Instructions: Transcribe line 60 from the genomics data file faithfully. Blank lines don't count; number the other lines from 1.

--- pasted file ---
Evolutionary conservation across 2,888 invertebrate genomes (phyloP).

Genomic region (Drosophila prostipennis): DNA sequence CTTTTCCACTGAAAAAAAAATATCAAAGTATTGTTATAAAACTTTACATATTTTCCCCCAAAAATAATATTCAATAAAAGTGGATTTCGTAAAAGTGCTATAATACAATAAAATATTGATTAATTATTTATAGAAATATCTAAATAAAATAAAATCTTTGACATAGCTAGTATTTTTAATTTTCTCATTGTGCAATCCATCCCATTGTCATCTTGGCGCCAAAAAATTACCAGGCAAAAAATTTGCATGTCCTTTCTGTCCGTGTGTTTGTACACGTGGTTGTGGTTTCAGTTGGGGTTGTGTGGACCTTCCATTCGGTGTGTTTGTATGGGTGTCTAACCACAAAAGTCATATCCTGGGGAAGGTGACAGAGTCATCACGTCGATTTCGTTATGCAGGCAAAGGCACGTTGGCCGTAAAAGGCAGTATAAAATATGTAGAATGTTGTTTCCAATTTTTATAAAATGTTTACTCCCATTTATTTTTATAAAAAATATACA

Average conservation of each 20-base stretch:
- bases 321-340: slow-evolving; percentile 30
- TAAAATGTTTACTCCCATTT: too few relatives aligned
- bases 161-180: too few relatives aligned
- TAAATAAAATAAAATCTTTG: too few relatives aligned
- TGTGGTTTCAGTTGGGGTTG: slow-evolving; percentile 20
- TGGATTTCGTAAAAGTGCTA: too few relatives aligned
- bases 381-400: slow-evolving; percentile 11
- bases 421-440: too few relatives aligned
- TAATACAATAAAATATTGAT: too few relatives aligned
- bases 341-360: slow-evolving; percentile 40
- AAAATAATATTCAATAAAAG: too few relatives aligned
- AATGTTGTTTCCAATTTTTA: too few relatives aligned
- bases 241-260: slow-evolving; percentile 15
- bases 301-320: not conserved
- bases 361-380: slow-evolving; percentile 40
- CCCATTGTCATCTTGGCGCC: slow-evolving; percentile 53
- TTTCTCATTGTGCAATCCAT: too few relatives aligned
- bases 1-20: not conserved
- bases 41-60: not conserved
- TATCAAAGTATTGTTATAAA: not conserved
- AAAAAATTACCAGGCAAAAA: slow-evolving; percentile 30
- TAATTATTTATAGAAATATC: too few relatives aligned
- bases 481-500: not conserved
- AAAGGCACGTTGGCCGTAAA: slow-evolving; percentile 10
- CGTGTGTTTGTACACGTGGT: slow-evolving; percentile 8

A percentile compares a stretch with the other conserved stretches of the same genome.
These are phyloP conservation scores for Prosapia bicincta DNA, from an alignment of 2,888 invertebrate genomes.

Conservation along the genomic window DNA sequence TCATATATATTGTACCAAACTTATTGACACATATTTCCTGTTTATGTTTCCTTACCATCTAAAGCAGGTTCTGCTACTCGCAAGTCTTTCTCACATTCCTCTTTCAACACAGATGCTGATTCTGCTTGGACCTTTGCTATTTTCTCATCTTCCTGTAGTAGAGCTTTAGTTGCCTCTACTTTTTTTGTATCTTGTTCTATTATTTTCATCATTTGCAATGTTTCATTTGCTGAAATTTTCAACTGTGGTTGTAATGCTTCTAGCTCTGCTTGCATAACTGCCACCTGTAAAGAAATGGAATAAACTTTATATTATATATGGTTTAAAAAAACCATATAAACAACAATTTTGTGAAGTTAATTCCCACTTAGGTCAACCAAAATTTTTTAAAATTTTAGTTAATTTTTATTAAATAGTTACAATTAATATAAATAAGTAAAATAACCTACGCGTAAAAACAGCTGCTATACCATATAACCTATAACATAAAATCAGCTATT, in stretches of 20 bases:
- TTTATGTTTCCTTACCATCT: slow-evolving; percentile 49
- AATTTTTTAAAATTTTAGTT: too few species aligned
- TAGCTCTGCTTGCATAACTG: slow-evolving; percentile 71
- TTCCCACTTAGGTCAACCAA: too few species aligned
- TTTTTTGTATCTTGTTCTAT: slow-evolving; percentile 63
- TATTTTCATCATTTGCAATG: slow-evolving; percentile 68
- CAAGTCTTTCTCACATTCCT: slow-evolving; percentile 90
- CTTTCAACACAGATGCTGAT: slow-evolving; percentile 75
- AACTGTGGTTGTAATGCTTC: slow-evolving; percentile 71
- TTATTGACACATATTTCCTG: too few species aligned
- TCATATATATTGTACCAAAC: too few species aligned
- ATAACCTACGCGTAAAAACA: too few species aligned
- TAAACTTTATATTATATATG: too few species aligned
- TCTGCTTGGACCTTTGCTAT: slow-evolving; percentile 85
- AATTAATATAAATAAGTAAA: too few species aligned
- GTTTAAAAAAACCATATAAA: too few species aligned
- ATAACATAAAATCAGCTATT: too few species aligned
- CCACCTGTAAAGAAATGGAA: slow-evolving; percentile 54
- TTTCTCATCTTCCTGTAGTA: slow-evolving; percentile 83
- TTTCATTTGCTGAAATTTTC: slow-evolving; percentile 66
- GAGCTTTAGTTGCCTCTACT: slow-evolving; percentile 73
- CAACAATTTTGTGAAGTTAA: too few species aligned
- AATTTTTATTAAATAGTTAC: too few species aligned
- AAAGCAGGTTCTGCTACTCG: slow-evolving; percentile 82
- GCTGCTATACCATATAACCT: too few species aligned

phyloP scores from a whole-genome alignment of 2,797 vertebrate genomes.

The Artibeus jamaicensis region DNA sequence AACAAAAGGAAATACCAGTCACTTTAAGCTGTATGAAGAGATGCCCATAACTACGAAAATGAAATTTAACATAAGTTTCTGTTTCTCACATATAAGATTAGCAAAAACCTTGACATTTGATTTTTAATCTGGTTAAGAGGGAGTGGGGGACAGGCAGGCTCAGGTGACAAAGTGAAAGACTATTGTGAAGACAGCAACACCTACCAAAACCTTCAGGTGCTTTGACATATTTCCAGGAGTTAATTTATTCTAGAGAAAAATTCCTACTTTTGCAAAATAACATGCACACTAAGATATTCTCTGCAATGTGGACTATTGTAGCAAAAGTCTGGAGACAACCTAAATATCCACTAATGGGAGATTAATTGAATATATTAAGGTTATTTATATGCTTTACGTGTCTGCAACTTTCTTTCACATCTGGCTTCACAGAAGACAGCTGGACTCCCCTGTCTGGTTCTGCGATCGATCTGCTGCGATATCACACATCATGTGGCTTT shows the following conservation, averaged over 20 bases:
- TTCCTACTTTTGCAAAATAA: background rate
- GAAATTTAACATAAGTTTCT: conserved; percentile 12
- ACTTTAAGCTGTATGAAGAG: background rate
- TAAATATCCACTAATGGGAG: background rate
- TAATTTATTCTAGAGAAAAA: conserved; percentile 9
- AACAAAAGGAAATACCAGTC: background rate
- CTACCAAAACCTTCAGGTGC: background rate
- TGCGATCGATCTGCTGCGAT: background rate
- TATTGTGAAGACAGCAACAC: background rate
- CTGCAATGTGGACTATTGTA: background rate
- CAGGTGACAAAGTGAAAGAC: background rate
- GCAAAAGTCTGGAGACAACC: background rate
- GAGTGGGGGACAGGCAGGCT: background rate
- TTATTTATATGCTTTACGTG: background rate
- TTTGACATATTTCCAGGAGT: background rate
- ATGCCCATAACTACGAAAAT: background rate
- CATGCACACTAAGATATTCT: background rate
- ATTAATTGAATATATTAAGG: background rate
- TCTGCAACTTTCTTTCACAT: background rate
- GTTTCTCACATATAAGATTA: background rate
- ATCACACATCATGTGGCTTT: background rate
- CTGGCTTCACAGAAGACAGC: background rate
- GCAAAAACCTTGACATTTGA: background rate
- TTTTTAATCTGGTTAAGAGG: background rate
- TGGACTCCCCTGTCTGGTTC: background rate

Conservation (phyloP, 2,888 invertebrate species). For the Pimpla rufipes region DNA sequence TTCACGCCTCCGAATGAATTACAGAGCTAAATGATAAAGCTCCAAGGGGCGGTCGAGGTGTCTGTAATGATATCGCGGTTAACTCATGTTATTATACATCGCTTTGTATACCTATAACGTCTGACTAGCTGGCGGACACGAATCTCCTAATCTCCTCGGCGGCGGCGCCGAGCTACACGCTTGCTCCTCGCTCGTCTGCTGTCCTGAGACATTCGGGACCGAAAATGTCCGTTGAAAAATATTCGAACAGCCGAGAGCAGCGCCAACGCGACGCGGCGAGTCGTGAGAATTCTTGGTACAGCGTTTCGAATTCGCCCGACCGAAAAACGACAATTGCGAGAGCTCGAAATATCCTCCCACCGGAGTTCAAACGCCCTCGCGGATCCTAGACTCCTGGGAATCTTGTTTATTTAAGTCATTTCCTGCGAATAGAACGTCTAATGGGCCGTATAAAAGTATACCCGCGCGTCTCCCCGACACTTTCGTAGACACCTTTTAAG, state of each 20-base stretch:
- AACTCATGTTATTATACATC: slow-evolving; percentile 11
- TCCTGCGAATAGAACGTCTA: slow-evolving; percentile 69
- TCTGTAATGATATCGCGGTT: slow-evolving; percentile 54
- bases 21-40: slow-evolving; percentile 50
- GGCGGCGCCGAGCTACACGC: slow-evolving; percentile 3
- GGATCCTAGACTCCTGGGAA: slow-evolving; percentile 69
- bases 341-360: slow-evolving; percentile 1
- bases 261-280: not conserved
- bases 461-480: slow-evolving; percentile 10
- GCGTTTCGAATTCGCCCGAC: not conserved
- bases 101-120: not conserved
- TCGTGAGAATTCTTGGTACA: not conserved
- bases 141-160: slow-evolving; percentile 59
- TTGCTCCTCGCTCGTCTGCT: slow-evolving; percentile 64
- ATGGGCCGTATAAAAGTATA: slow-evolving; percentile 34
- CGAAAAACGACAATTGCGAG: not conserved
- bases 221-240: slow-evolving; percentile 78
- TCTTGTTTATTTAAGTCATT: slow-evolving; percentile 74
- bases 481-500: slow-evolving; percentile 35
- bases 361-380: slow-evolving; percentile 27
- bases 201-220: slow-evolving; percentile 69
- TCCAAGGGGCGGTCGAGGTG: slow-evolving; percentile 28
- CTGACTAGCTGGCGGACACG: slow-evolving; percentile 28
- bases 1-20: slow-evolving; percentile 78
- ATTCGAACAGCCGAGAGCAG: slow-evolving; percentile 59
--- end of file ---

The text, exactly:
- GAAATTTAACATAAGTTTCT: conserved; percentile 12